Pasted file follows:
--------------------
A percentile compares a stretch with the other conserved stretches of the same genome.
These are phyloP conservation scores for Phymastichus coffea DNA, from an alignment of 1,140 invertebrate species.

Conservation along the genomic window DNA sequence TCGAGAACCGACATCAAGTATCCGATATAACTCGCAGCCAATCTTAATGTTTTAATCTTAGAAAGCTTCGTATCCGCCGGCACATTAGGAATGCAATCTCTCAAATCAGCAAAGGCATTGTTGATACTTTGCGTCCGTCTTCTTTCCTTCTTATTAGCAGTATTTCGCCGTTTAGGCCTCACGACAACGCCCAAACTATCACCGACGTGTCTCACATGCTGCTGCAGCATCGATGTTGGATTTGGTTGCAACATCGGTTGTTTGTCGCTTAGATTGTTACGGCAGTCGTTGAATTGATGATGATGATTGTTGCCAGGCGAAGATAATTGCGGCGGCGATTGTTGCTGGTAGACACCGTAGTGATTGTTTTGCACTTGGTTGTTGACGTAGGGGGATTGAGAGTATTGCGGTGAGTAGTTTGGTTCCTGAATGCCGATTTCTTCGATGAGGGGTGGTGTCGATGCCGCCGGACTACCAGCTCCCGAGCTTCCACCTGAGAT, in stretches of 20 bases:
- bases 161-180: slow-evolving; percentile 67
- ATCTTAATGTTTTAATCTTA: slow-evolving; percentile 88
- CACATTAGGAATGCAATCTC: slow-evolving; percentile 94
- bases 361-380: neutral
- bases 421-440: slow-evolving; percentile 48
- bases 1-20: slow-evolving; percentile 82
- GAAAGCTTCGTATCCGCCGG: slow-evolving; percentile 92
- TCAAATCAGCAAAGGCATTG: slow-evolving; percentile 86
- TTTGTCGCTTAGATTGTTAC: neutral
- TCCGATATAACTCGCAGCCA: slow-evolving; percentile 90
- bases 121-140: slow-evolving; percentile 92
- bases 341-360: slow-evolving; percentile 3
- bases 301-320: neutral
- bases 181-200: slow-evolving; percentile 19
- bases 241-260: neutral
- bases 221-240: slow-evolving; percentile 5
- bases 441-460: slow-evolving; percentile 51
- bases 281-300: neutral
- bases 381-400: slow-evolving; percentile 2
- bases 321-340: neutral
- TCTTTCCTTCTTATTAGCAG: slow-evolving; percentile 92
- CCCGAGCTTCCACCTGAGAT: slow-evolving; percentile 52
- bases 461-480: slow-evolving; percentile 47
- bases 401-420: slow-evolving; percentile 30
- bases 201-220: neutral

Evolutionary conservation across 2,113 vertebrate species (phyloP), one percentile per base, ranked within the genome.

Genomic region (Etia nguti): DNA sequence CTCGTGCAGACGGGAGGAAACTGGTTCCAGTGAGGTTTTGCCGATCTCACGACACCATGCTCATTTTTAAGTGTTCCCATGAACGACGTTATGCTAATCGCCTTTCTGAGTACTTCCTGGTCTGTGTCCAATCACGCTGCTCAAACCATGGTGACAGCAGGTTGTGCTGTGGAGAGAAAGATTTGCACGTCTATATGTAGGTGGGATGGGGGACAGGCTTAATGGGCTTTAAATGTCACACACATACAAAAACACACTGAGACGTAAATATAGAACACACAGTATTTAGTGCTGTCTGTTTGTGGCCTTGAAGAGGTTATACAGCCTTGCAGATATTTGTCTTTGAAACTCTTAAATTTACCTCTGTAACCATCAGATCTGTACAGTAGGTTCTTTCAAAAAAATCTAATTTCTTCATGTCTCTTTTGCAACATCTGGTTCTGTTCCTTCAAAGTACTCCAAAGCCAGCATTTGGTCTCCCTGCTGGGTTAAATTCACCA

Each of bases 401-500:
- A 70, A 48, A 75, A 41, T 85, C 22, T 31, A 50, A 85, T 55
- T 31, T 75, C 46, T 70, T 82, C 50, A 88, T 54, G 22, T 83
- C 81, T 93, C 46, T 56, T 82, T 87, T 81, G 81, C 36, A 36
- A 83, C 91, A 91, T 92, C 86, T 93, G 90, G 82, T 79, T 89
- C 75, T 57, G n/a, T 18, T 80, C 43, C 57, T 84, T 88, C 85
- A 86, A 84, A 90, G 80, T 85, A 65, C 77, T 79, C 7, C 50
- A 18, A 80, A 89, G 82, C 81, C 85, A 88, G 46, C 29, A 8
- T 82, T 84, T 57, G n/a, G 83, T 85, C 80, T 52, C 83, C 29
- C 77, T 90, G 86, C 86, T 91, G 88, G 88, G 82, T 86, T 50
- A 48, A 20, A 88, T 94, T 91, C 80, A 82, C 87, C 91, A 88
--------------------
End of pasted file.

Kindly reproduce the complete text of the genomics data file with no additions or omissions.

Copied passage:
A percentile compares a stretch with the other conserved stretches of the same genome.
These are phyloP conservation scores for Phymastichus coffea DNA, from an alignment of 1,140 invertebrate species.

Conservation along the genomic window DNA sequence TCGAGAACCGACATCAAGTATCCGATATAACTCGCAGCCAATCTTAATGTTTTAATCTTAGAAAGCTTCGTATCCGCCGGCACATTAGGAATGCAATCTCTCAAATCAGCAAAGGCATTGTTGATACTTTGCGTCCGTCTTCTTTCCTTCTTATTAGCAGTATTTCGCCGTTTAGGCCTCACGACAACGCCCAAACTATCACCGACGTGTCTCACATGCTGCTGCAGCATCGATGTTGGATTTGGTTGCAACATCGGTTGTTTGTCGCTTAGATTGTTACGGCAGTCGTTGAATTGATGATGATGATTGTTGCCAGGCGAAGATAATTGCGGCGGCGATTGTTGCTGGTAGACACCGTAGTGATTGTTTTGCACTTGGTTGTTGACGTAGGGGGATTGAGAGTATTGCGGTGAGTAGTTTGGTTCCTGAATGCCGATTTCTTCGATGAGGGGTGGTGTCGATGCCGCCGGACTACCAGCTCCCGAGCTTCCACCTGAGAT, in stretches of 20 bases:
- bases 161-180: slow-evolving; percentile 67
- ATCTTAATGTTTTAATCTTA: slow-evolving; percentile 88
- CACATTAGGAATGCAATCTC: slow-evolving; percentile 94
- bases 361-380: neutral
- bases 421-440: slow-evolving; percentile 48
- bases 1-20: slow-evolving; percentile 82
- GAAAGCTTCGTATCCGCCGG: slow-evolving; percentile 92
- TCAAATCAGCAAAGGCATTG: slow-evolving; percentile 86
- TTTGTCGCTTAGATTGTTAC: neutral
- TCCGATATAACTCGCAGCCA: slow-evolving; percentile 90
- bases 121-140: slow-evolving; percentile 92
- bases 341-360: slow-evolving; percentile 3
- bases 301-320: neutral
- bases 181-200: slow-evolving; percentile 19
- bases 241-260: neutral
- bases 221-240: slow-evolving; percentile 5
- bases 441-460: slow-evolving; percentile 51
- bases 281-300: neutral
- bases 381-400: slow-evolving; percentile 2
- bases 321-340: neutral
- TCTTTCCTTCTTATTAGCAG: slow-evolving; percentile 92
- CCCGAGCTTCCACCTGAGAT: slow-evolving; percentile 52
- bases 461-480: slow-evolving; percentile 47
- bases 401-420: slow-evolving; percentile 30
- bases 201-220: neutral

Evolutionary conservation across 2,113 vertebrate species (phyloP), one percentile per base, ranked within the genome.

Genomic region (Etia nguti): DNA sequence CTCGTGCAGACGGGAGGAAACTGGTTCCAGTGAGGTTTTGCCGATCTCACGACACCATGCTCATTTTTAAGTGTTCCCATGAACGACGTTATGCTAATCGCCTTTCTGAGTACTTCCTGGTCTGTGTCCAATCACGCTGCTCAAACCATGGTGACAGCAGGTTGTGCTGTGGAGAGAAAGATTTGCACGTCTATATGTAGGTGGGATGGGGGACAGGCTTAATGGGCTTTAAATGTCACACACATACAAAAACACACTGAGACGTAAATATAGAACACACAGTATTTAGTGCTGTCTGTTTGTGGCCTTGAAGAGGTTATACAGCCTTGCAGATATTTGTCTTTGAAACTCTTAAATTTACCTCTGTAACCATCAGATCTGTACAGTAGGTTCTTTCAAAAAAATCTAATTTCTTCATGTCTCTTTTGCAACATCTGGTTCTGTTCCTTCAAAGTACTCCAAAGCCAGCATTTGGTCTCCCTGCTGGGTTAAATTCACCA

Each of bases 401-500:
- A 70, A 48, A 75, A 41, T 85, C 22, T 31, A 50, A 85, T 55
- T 31, T 75, C 46, T 70, T 82, C 50, A 88, T 54, G 22, T 83
- C 81, T 93, C 46, T 56, T 82, T 87, T 81, G 81, C 36, A 36
- A 83, C 91, A 91, T 92, C 86, T 93, G 90, G 82, T 79, T 89
- C 75, T 57, G n/a, T 18, T 80, C 43, C 57, T 84, T 88, C 85
- A 86, A 84, A 90, G 80, T 85, A 65, C 77, T 79, C 7, C 50
- A 18, A 80, A 89, G 82, C 81, C 85, A 88, G 46, C 29, A 8
- T 82, T 84, T 57, G n/a, G 83, T 85, C 80, T 52, C 83, C 29
- C 77, T 90, G 86, C 86, T 91, G 88, G 88, G 82, T 86, T 50
- A 48, A 20, A 88, T 94, T 91, C 80, A 82, C 87, C 91, A 88